Oneida students walk out to protest school decision to delay fall sports | #students | #parents

ONEIDA — When you’re a senior, every season counts, say a group of Oneida student-athletes who organized a walkout of class on Monday to protest the district’s decision to delay the fall 2020 athletic season.

Senior Zackary Durr, one of the organizers of the protest, with around 90 of his fellow student-athletes to protest against the school’s decision. Durr said students understood the need to cancel the spring season back when COVID-19 was first hitting the nation but advocated for the start of the fall season.

“It was upsetting for all of us, but we understood,” Durr said. “But we really hoped that this fall season was going to be our outlet and that we were going to play.”

Superintendent Mary-Margaret Zehr said the district sympathizes with the students and is “…incredibly proud of its students, who are advocating for issues that they are passionate about.”

Durr plays soccer, baseball and indoor track and field. He was the vice president of his sophomore and junior class, on the Oneida Student Athletic Council, and represented the district at the Tri-Valley Youth Activation Summit. He is also a member of the New York State Public High School Student-Athlete Advisory Committee for the 2020-2021 year.

Students left their classes and made their way to the administration building, carrying signs and chanting. “We were all ready and training for the fall,” Durr said at the protest. “All the sports (at Oneida High School) are represented here today.”

Durr asked why Oneida student-athletes couldn’t play come fall — especially when summer was successful.

“We’ve seen people all summer from club sports play,” he said. “I umpired Little League myself. And there was no rise in infection. And we’ll have stricter guidelines than those events.”

Durr said student-athletes would follow any and all guidelines if it meant getting a chance to play. “We just want to get back onto the field and do whatever is necessary.”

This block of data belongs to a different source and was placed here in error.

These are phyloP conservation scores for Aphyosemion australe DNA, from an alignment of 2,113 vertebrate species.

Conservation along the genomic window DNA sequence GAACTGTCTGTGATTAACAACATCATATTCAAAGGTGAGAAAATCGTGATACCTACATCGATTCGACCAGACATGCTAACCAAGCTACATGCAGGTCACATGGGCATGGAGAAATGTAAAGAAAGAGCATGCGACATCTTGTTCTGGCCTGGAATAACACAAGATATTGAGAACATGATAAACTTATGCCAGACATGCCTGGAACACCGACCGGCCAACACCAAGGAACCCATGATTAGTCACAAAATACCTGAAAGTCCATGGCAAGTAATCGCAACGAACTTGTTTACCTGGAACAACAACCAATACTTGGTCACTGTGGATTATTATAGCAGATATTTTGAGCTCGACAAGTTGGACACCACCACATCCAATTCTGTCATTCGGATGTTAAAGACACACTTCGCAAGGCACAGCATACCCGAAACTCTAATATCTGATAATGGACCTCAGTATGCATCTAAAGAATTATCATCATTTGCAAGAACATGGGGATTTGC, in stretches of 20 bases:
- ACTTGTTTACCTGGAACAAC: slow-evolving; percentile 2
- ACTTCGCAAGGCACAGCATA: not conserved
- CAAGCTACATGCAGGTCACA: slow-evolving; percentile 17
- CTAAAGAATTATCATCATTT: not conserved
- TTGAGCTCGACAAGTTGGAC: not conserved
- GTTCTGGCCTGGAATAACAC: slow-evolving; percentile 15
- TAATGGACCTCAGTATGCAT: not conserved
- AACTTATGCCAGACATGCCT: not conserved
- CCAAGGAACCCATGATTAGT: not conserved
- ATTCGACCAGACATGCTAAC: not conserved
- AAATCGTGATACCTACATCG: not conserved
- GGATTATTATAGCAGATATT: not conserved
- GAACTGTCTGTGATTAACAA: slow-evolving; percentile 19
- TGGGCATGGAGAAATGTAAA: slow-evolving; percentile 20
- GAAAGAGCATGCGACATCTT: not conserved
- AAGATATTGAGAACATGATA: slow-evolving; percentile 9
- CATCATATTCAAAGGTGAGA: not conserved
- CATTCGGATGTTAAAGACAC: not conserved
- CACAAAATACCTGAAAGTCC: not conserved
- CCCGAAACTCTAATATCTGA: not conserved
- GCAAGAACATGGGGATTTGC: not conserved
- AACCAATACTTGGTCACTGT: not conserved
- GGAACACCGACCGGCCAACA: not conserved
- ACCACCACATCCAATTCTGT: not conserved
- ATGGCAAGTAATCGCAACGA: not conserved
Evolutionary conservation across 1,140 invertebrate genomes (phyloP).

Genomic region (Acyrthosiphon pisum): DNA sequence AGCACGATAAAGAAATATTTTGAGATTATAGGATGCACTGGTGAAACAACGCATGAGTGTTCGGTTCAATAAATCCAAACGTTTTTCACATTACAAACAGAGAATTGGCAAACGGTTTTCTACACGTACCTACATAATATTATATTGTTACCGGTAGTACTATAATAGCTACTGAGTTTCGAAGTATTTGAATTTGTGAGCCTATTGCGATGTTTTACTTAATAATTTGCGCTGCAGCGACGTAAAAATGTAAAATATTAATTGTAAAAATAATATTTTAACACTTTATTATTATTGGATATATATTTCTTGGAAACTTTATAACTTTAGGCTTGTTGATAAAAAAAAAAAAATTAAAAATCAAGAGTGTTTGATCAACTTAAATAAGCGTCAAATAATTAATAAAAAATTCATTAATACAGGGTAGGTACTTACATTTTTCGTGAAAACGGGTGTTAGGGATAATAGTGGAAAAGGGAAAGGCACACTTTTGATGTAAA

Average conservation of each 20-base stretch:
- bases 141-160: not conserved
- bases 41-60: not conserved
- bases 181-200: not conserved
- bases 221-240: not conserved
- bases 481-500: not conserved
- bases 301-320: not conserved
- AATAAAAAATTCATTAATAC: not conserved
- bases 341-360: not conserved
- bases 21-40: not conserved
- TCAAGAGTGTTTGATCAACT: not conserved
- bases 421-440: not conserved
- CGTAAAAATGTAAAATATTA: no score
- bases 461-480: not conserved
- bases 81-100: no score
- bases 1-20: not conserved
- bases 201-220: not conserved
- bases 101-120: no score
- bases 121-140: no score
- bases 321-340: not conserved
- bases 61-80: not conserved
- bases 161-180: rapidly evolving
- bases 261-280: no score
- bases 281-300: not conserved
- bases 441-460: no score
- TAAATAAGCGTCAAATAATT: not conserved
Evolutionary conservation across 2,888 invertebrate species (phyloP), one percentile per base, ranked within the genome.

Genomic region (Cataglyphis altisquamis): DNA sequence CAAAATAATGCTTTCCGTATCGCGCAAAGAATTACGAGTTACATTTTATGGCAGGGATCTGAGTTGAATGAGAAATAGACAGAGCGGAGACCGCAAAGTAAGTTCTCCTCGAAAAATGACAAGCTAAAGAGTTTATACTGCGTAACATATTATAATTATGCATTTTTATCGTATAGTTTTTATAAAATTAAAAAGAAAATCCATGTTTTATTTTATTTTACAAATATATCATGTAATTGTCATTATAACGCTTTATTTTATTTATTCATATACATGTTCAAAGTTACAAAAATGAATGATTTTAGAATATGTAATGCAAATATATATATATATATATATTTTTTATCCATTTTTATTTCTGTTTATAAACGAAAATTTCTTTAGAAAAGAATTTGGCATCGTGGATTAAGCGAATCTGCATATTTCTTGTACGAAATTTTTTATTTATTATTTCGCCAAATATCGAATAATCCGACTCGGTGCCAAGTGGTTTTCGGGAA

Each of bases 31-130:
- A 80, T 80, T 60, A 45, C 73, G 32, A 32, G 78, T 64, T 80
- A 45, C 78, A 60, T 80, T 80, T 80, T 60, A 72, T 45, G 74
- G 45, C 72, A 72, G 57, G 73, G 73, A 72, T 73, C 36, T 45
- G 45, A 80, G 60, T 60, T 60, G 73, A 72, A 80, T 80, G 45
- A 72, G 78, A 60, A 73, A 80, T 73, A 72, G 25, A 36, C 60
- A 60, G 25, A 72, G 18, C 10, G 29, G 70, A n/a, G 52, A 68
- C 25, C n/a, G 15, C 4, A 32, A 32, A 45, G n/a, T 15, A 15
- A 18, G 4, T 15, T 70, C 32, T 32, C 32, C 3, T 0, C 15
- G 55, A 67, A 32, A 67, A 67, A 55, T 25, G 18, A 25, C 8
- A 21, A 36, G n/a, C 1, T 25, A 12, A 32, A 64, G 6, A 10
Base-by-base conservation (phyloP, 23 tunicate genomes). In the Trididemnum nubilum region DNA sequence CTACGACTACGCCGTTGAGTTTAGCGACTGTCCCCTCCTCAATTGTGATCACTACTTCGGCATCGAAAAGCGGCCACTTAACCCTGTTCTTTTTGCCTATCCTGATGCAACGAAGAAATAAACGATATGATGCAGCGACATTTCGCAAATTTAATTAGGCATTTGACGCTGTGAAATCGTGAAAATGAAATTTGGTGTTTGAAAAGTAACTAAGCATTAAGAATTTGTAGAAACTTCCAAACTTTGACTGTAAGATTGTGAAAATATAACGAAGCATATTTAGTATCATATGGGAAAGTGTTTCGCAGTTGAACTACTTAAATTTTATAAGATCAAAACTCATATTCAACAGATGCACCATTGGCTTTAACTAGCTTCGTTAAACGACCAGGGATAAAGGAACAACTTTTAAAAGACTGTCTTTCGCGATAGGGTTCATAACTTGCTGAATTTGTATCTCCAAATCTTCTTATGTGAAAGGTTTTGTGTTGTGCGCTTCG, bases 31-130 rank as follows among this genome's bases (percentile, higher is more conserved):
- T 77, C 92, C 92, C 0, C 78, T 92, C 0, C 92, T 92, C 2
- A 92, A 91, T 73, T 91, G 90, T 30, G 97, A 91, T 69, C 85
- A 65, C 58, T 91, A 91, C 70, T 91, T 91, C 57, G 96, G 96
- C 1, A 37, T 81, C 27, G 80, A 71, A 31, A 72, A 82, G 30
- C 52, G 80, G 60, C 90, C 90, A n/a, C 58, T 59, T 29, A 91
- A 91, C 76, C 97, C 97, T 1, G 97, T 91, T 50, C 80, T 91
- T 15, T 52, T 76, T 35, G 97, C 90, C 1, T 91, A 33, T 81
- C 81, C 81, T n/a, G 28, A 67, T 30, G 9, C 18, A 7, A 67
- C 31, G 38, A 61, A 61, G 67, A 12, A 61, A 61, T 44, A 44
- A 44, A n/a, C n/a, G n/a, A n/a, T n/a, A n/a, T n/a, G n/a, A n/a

The decision to delay the fall 2020 season was made public on Wednesday, Sept. 16.

In a statement to the Sentinel, the superintendent said the district decision regarding athletics was approached with the same health and safety concerns applied in determining the school’s modes of instruction.

“Our current focus remains on the successful implementation of student educational programming,” she said. “We strongly believe that our decision to delay the fall athletic season keeps our students, staff, families, coaches, officials, and surrounding school districts safer. The district recognizes the tremendous disappointment this decision has caused our students, families and community. We continue to review the implementation of additional academic, athletic, and extracurricular opportunities and look forward to the time when our students can engage in all activities.”

In a letter home to students, Zehr said the decision to delay the fall 2020 athletic season was made with the hopes that the district can implement a season later in the school year.

Durr argued that sports were important to students, not just physically but mentally and emotionally.

Senior Andrew Brown agreed, saying sports mean a lot to students — especially when it’s their prime motivator to do well in school — and he worries what kind of impact the sports delay might have on student performance or attendance.

Brown, who plays baseball, added “I was just hoping we could start the fall season,” he said. “And that’s why I’m here today, supporting my fellow teammates and friends.”

And for seniors going on to college, this could be their last year to play and make an impression on recruiters. When asked about this, Durr said this and opportunities for scholarships are being “…torn away.”

“These sports are being moved to the spring and not for nothing, these sports aren’t going to happen in the spring. We live in Central New York, it snows until May,” Durr said. “We saw that this year. It was May 7 and it was snowing. We’re not going to be able to get out and play our sports. We only have one real chance and this is it.”

Students lined up on the side of the road, holding up signs and getting encouraging honks and thumbs up from passers-by. Durr said he and fellow student-athletes will “…continue to fight” the district’s decision. “This is something we know we need and know we want,” he said. “This fight isn’t over for sure.”

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